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KenPom Update: Halfway Home Edition

With Rutgers men’s hoops halfway through the conference slate, we look to the numbers to provide context and understand the path forward for the team.

NCAA Basketball: Rutgers at Nebraska Steven Branscombe-USA TODAY Sports

After Rutgers’ 63-61 win on the road last night against Nebraska, I kept hearing different things. I hear some discontent among the Rutgers fan base on social media, even after a road Big Ten conference win. But, if you listened to the BTN broadcast as well, you heard one of the announcers (I think it may have been Andy Katz) say something along the lines of “Rutgers has more than a pulse; they have a resume”. As a fan you might listen to something like this and wonder if the Rutgers fan base has been overly pessimistic the past couple months. I know I did.

Time will tell the answer to this sort of question, but in this KenPom update, I’ll look to the advanced analytics to provide some context into the current state of Rutgers basketball and what needs to change (for the better) over the next month, against some stiff competition, in order to improve Rutgers’ resume to the point where they really do have a pulse in March.

Where Have All The Easy Buckets Gone?

If you were to ask me to summarize in one or two sentences the big picture offensive philosophy of Rutgers basketball under coach Pikiell, I’d say something along the lines of “Lots of bigs, bruising inside presence, hope for the offensive rebound and turn one possession into two or three opportunities close to the basket. Also, relatively inefficient from three and from the foul line.”

The above has made this season quite the anomaly. With the caveat that I always use terms like “good” and “efficient” in a relative sense when it comes to the Rutgers offense, this season, easy buckets (layups and low post opportunities) — NOT free throws or three pointers — have been the difference between Rutgers being an inefficient vs. a good offensive team. Right now, having completed ten conference games (so a big enough sample of games), Rutgers is 3rd in Big Ten play at 3-pt percentage and 7th in free throw percentage, numbers which are by far the best of the Pikiell era. Those numbers would play.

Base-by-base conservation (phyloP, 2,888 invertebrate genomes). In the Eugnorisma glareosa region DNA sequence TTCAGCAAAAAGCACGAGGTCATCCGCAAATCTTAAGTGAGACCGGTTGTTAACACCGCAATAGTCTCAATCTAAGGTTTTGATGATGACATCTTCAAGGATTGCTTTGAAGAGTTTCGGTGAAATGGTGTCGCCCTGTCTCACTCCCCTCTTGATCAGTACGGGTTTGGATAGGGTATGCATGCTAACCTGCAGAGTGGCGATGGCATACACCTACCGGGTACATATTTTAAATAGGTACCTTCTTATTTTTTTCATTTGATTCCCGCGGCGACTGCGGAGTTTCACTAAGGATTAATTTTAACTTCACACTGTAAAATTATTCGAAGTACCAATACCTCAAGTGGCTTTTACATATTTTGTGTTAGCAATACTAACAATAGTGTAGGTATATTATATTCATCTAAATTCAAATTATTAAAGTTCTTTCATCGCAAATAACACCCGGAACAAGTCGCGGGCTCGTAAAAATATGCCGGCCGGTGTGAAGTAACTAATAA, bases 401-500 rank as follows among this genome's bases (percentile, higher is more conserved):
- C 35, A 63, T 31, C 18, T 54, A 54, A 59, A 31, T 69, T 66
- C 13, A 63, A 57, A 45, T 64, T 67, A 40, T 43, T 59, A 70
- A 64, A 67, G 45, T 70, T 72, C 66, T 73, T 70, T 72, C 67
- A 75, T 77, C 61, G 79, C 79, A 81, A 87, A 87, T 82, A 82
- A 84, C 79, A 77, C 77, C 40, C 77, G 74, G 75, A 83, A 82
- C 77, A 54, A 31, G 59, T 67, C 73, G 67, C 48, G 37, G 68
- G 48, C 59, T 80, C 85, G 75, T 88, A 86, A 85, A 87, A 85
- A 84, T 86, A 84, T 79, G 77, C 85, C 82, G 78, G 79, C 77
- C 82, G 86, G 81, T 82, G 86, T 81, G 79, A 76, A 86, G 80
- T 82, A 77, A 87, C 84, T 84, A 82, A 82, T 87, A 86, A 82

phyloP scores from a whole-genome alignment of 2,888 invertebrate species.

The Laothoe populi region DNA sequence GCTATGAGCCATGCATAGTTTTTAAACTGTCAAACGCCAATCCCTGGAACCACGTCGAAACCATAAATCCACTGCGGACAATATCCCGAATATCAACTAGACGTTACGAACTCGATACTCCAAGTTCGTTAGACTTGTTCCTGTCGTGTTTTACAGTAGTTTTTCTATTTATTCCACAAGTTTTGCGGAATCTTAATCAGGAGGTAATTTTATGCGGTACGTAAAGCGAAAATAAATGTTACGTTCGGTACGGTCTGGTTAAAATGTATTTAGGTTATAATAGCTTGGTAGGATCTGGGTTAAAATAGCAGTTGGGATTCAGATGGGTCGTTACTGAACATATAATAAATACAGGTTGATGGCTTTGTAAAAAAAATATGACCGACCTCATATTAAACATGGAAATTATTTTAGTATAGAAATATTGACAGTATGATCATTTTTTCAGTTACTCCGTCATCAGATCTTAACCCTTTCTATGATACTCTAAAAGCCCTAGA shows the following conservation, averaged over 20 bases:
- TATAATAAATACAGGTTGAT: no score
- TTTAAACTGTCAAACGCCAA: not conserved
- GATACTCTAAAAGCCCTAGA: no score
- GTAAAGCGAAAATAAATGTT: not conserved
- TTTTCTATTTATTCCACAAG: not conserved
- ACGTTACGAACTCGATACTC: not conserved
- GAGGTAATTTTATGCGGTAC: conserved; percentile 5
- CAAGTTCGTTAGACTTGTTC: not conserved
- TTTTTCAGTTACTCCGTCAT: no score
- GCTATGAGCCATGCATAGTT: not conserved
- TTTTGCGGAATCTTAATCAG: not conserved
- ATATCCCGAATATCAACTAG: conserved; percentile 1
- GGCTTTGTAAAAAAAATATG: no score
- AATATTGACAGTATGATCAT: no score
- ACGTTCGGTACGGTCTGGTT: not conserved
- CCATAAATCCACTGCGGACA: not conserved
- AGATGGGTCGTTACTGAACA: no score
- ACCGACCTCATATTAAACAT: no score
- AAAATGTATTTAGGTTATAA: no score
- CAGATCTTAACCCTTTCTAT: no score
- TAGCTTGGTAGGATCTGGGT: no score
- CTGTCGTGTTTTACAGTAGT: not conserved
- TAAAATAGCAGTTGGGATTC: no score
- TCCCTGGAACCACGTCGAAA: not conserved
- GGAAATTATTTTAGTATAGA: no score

However, and this is a big however, they remain dead last in the conference in 2-pt shooting percentage, and it’s not like the team in 13th position (Northwestern) is terribly close. When Rutgers was a tournament team the last two seasons, they weren’t phenomenal from 2-pt range, but they were something like top-150 in the nation (i.e., good enough), whereas right now they are a pretty bad 290th. Looking at Power 6 high major teams this season, there are a few worse than Rutgers (Pitt, BC, Arizona State are some examples), but not many.

Even stranger, when you consider Rutgers has been pretty good overall from deep this year, is Rutgers has taken 154 three-point attempts so far this season (average of 7.7 attempts per game) from players who are individually 28% or less from three this season. Look, as an analytics person, I honestly don’t mind the mid-range jump shot if a player is good at mid-range jump shots. I don’t mind any shot, as long as it’s taken by someone who is good at taking that sort of shot. The clear problem here is, for reasons psychological and/or scheme-related, Rutgers doesn’t have the right player taking the right shot from the right part of the court as often as is necessary. It’s not that better opportunities don’t exist from either an scheme or a rotation perspective (I’ll have some thoughts on this later), it’s just they aren’t being utilized often enough, if that makes sense.

To that end, scoring points is going to be a problem the rest of the regular season. Here is the projected number of points KenPom expects Rutgers to score over its next ten games: 62, 63, 64, 60, 61, 61, 60, 63, 57, 60. Thirty-point halves are not going to help Rutgers no matter how good their defense is, so given where they stand, I really do feel like Rutgers needs to “gamble” more on its rotational choices – more on this later.

A Quick Look at Defense (And Some Thoughts on Luck)